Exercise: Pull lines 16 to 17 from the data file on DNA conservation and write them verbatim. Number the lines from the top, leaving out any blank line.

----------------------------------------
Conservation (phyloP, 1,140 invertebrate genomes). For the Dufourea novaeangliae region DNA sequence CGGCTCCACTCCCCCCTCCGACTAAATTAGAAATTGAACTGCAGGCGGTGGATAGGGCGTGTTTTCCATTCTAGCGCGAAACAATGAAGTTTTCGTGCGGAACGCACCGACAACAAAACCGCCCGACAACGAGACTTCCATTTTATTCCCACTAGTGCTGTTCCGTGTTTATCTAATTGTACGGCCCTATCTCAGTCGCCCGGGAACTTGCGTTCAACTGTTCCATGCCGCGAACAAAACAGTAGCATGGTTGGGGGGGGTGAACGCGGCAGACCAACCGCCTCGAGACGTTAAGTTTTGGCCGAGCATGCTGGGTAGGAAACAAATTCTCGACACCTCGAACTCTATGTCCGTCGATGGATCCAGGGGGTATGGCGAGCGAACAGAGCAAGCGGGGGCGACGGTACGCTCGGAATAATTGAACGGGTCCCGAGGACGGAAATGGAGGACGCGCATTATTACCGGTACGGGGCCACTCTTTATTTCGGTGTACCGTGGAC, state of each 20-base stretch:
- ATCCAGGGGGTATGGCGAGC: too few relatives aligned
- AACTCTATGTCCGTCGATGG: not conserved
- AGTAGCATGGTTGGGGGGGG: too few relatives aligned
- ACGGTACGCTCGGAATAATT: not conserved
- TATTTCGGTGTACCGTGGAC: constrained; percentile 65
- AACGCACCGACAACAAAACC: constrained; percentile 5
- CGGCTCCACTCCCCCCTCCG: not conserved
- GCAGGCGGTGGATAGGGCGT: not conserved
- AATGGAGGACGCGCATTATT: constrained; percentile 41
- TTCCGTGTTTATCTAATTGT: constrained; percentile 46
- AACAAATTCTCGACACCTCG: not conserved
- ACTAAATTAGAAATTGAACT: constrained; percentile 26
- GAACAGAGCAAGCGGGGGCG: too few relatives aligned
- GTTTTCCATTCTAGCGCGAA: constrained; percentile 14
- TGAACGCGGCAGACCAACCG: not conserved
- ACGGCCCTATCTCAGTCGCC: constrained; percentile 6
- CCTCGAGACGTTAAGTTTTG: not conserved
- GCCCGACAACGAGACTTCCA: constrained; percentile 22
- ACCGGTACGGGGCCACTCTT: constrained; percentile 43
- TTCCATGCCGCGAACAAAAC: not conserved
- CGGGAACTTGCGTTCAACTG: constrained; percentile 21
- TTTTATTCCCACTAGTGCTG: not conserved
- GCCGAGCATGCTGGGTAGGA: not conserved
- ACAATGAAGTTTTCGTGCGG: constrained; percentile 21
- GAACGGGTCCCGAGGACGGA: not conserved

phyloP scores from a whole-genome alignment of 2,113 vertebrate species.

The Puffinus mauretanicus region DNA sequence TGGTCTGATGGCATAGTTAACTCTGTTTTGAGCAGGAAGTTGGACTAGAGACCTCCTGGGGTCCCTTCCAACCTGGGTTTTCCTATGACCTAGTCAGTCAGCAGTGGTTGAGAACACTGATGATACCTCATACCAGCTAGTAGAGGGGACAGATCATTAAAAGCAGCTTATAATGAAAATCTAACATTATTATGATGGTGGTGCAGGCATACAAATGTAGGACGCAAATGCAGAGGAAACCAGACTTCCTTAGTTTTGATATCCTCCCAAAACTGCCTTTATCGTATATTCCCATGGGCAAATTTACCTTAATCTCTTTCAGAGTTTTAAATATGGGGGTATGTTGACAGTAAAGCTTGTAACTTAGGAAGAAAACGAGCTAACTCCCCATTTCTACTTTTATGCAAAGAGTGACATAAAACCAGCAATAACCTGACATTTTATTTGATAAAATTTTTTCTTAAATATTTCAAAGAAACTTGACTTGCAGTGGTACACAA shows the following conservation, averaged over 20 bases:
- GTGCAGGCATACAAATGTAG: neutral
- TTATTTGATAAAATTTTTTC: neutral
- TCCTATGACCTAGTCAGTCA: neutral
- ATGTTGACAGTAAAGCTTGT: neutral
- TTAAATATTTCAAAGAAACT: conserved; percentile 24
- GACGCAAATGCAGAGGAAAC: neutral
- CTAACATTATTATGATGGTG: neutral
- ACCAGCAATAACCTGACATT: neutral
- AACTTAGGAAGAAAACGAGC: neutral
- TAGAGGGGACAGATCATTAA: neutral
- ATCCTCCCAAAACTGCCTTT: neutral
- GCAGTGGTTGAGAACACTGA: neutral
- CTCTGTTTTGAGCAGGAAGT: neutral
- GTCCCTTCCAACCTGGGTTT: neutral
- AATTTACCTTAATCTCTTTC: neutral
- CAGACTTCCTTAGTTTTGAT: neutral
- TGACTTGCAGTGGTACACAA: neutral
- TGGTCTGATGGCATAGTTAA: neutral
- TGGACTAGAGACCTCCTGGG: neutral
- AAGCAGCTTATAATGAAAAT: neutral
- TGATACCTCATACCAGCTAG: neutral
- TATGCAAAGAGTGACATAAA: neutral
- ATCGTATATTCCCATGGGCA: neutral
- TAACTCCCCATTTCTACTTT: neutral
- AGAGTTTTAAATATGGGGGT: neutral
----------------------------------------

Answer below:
- TGAACGCGGCAGACCAACCG: not conserved
- ACGGCCCTATCTCAGTCGCC: constrained; percentile 6